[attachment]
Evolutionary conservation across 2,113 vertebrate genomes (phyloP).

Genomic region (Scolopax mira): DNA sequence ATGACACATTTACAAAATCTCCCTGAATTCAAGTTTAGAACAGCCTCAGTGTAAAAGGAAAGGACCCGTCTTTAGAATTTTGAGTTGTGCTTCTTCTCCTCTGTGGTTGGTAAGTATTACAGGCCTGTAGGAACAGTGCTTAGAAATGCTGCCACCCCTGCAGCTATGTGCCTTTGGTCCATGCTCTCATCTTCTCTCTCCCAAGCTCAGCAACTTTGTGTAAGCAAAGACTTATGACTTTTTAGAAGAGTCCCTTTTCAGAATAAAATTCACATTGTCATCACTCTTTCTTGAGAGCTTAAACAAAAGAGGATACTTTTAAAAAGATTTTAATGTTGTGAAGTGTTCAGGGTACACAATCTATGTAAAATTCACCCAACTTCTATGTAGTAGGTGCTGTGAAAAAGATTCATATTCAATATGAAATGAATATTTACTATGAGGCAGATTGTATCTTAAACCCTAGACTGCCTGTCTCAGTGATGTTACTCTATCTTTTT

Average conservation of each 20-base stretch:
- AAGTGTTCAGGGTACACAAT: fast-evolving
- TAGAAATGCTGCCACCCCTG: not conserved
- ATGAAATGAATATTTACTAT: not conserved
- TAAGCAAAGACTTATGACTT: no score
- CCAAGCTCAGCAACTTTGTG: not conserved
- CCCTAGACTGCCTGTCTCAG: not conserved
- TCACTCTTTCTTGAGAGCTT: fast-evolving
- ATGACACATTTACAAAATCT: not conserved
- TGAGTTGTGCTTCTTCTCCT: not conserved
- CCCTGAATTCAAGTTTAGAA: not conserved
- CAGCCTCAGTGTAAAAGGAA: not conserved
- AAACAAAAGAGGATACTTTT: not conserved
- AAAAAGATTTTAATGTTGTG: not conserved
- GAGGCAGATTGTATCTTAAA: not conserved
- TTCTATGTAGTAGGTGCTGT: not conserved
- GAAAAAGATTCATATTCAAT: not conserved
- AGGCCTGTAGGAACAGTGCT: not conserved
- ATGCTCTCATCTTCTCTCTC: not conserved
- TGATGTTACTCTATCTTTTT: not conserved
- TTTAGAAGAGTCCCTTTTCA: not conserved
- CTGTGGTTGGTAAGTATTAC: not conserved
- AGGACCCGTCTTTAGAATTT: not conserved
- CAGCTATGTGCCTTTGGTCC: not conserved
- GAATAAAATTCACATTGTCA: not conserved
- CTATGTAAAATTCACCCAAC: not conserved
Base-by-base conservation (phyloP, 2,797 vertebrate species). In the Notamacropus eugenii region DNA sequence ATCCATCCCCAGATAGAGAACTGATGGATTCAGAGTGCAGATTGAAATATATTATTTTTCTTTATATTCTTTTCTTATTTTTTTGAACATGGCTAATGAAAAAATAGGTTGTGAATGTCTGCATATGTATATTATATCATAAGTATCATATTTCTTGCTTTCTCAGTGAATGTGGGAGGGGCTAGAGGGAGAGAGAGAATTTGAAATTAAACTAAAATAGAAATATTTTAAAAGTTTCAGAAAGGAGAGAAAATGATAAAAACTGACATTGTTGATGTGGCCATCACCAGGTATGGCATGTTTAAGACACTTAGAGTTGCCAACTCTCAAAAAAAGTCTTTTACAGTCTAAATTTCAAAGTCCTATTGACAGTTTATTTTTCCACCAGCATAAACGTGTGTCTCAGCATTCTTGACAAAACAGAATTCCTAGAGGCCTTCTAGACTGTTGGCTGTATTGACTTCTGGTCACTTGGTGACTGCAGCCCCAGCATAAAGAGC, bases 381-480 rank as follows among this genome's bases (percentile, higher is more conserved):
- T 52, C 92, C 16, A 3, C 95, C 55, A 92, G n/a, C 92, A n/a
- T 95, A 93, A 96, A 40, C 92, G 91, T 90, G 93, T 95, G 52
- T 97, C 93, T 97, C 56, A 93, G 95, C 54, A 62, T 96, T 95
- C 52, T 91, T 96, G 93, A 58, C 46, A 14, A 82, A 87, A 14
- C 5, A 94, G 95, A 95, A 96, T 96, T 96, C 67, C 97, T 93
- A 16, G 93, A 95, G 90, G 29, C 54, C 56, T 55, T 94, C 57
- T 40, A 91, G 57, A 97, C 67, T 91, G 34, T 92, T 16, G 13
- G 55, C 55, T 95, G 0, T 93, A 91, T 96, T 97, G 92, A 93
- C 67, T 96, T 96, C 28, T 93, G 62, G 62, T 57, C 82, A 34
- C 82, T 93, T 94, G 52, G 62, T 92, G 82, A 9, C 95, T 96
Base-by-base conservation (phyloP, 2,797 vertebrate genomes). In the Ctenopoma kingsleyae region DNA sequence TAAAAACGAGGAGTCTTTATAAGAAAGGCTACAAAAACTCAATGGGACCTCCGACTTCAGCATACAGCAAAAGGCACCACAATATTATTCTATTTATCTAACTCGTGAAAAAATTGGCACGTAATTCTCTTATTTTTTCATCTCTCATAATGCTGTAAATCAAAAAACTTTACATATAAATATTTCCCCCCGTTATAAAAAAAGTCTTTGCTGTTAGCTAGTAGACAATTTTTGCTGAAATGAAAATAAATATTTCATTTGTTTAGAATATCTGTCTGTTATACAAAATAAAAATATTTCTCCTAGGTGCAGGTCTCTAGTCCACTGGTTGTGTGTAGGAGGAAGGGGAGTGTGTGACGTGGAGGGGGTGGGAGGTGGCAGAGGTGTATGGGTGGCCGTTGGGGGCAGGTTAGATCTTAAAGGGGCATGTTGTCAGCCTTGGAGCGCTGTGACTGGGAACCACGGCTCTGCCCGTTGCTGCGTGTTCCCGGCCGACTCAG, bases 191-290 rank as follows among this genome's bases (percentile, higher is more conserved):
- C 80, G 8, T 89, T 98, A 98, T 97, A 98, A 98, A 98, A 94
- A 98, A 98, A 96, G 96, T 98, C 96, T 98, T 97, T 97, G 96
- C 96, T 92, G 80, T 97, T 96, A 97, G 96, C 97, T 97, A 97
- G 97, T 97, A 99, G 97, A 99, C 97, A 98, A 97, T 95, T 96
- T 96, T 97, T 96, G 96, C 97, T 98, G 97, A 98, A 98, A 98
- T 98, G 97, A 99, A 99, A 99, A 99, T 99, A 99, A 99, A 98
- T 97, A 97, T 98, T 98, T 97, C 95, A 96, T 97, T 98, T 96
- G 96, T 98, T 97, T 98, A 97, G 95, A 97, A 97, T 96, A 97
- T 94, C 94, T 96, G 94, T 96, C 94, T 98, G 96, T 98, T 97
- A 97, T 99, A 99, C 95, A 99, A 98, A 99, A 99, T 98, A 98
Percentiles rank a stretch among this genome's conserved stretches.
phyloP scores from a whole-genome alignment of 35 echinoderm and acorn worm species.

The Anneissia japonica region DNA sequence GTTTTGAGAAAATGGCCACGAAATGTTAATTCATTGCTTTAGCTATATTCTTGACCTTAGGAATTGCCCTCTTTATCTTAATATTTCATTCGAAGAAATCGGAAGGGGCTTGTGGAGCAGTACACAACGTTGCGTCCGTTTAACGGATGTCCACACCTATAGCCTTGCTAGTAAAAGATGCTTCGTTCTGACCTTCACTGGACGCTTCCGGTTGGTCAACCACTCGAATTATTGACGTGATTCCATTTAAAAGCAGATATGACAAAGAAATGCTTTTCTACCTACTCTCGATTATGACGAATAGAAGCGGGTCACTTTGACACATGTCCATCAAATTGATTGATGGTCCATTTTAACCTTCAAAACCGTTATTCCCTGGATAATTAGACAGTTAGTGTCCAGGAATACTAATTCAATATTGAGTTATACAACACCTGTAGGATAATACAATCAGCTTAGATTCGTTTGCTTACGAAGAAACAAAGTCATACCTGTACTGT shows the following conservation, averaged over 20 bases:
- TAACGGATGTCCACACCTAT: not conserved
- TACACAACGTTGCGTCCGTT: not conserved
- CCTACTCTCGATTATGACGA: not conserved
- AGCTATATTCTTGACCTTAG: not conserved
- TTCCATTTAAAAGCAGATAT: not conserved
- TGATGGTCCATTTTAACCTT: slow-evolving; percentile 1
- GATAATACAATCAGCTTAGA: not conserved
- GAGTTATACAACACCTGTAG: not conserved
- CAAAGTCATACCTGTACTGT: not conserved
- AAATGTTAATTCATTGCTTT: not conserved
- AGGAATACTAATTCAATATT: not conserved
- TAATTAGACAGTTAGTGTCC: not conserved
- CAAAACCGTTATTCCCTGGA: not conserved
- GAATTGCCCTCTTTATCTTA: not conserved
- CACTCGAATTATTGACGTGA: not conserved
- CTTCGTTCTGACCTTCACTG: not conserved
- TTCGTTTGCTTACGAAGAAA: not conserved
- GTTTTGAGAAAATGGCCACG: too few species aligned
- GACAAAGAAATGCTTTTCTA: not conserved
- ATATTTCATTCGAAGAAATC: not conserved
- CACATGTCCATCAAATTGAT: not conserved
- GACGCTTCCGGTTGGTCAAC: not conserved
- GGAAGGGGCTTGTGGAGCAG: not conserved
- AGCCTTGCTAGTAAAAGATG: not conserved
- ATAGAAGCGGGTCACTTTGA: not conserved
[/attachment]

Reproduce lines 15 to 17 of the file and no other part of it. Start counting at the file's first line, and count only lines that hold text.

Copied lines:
- AAACAAAAGAGGATACTTTT: not conserved
- AAAAAGATTTTAATGTTGTG: not conserved
- GAGGCAGATTGTATCTTAAA: not conserved